I'm really interested in business. Business opportunity in Indonesia is wide open. There are so many business sectors we can choose. But, before I go too far talking about this, I actually need to understand about it by reading some references and books about basic theory of business opportunities.
It is small businesses may be owned by a single individual, but major corporations are far too large to be owned in this way. Instead corporations are owned by many people, called shareholders, who own shares of stock. Investors purchase stock because it allows them to share in the company's profits, although there are no guarantees that the company will be successful. Each share of stock represents ownership of a portion of the firm and its possessions, or assets. Shareholders who possess a large number of shares own a larger portion of the company than those who possess only a few shares. Although a corporation's shareholders own the company, they do not manage it. Instead they elect a board of directors who hire key company executives and review their job performance.
Corporate investment decisions often involve substantial amounts of money. Many investment decisions are also difficult to reverse and can affect the company's business far into the future. A business regards an investment as successful if it increases the wealth of the shareholders who own the company. This is accomplished when the firm earns profits and passes them back to the shareholders either in the form of dividends or as increases in the value or price of the stock. Dividends are a share of profits paid to shareholders as cash or as additional shares of stock. Profits or earnings that are not distributed to shareholders stay with the firm and are called retained earnings. These earnings influence the value of the stock because they increase the total asset value, or total amount of assets, of the firm. Investment decisions is deciding what projects to invest in, are based on two criteria: the expected rate of return and the risk or uncertainty of achieving the expected rate of return. The project's rate of return, or simply its return, is a measurement of its profit. A financial manager estimates the return based on forecasts of potential sales, expenses, and profits that might occur from an investment.
In addition to investing in projects, firms also buy and sell entire businesses. Sometimes this takes place with a mutual agreement to merge or combine two companies into one. In other cases one firm, the buying firm, goes against the wishes of another firm's management, the target firm, and attempts a takeover. For example, a company can appeal directly to the target firm's shareholders by offering to buy their stock. If the buying firm acquires enough of the target firm's stock, it can control the target firm's activities.
Raising Money for Investment
Investments require cash. There are three common ways a corporation may be able to raise this cash: (1) by paying smaller dividends, (2) by borrowing, or (3) by selling more stock. Each method has advantages and disadvantages. A firm can finance projects by paying smaller dividends. By paying out less of its profits in dividends, the company can keep more of its profits as retained earnings and use them to fund its investments. Using retained earnings to finance projects appeals to managers because they can avoid paying interest. However, the shareholders may not like it if their dividend becomes smaller. Also, sometimes the firm needs more money for a particular project than it has available in retained earnings. A company can also choose to borrow money to fund its projects. A firm can either borrow from a bank or directly from investors by issuing bonds. Although a firm must pay interest if it borrows money, it can deduct the interest from its profits and therefore pay less in taxes. However, there are limits to how much a firm can borrow, and too much borrowing could lead to bankruptcy.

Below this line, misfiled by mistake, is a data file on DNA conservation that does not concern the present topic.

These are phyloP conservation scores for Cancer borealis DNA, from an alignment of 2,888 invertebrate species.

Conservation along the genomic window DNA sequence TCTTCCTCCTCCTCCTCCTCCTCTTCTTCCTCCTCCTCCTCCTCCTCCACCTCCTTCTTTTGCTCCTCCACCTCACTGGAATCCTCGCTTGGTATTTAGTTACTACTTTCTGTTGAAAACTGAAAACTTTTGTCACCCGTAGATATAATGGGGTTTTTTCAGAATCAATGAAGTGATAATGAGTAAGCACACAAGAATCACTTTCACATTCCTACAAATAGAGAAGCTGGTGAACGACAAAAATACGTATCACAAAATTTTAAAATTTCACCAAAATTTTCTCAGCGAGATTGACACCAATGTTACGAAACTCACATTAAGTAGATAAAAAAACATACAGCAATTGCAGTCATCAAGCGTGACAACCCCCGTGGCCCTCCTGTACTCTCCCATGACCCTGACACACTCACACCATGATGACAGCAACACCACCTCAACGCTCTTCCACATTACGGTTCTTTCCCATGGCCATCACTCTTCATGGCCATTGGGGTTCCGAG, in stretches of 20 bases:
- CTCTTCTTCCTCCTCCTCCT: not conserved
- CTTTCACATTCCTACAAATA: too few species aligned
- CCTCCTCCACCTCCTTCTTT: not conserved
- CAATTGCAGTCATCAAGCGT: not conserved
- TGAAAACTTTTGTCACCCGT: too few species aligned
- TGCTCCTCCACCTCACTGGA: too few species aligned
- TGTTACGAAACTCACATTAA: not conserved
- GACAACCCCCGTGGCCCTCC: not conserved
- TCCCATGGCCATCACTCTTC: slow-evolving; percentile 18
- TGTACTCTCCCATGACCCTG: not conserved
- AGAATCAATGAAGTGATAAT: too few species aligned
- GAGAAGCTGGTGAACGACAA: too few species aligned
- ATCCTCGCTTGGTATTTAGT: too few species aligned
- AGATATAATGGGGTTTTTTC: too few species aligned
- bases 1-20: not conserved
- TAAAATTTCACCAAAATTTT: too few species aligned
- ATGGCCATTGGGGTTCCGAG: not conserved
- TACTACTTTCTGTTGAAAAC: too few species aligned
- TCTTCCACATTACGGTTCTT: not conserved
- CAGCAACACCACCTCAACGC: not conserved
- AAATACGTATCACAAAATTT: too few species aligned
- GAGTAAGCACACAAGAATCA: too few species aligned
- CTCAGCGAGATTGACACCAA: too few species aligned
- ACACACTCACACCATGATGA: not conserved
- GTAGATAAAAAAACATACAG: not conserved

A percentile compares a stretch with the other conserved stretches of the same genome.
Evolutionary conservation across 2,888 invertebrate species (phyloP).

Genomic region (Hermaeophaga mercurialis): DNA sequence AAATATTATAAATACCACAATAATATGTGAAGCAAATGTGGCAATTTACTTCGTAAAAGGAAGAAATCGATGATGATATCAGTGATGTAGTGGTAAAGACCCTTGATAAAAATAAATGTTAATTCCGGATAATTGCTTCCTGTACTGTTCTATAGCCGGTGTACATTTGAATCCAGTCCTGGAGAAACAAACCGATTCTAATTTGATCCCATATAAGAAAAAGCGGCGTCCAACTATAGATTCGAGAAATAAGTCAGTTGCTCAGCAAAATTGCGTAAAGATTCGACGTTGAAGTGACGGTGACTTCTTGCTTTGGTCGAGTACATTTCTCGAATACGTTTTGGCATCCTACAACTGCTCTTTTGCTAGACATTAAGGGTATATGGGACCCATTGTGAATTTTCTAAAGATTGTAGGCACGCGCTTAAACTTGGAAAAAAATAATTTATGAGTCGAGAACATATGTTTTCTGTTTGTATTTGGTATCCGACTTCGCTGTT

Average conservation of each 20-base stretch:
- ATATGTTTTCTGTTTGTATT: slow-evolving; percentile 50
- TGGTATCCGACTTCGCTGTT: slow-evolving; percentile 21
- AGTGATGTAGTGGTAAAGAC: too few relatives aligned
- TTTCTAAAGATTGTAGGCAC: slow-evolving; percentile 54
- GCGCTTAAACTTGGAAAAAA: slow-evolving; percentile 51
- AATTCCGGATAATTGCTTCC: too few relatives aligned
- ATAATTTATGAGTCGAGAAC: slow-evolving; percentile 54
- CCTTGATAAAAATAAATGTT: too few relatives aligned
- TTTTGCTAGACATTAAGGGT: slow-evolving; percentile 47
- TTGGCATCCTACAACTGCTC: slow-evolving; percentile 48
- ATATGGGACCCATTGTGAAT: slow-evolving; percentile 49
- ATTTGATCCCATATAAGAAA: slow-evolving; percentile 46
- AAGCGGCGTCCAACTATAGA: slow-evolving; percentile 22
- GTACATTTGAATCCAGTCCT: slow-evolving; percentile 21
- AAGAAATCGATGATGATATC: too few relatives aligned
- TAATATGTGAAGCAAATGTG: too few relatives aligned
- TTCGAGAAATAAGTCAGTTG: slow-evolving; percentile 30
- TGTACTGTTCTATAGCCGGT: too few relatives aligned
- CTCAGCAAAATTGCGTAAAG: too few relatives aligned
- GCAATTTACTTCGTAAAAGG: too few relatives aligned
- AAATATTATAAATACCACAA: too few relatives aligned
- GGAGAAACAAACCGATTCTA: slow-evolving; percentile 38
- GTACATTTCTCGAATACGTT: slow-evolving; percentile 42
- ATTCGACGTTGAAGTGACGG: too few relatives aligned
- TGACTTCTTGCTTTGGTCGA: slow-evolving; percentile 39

Selling stock is a third way companies can raise funds. Unlike a loan, the funds received from the sale of stock belong to the company and do not have to be repaid. As a consequence, the firm does not have the expense of paying interest. However, the firm must still earn a certain return on its investment to obtain the cash to pay dividends or devote to retained earnings. Businesses also may not want to issue stock because the costs of issuing stock, such as fees for legal and banking services, are usually higher than for issuing bonds. A financial manager must consider factors other than cost when deciding how to raise money. For example, if a firm tries to raise new funds, the public will speculate about the company's plans. If investors think the plans are a bad idea the company's stock price could fall. Events outside the control of a corporation can affect the firm and its financing decisions. Many economic factors, such as changes in the price of oil or the price of foreign currency, can affect businesses as well.
Corporate financial managers need to make sure that potential economic fluctuations do not threaten the firm. A variety of tools, known as derivatives, help manage the risk of such events occurring. Four important kinds of derivatives include (1) futures, (2) forwards, (3) options, and (4) swaps. Futures are promises to buy or sell something in the future at a price that is agreed upon today. Options give a firm the right to buy or sell something in the future at a price that is agreed upon today.
Methods of corporate finance continually evolve as financial managers invent new ways to raise money and avoid risk. Smart investment and financing decisions are crucial to a firm's success.
Redmond, WA. 2006. "Corporate Finance." Microsoft Corporation,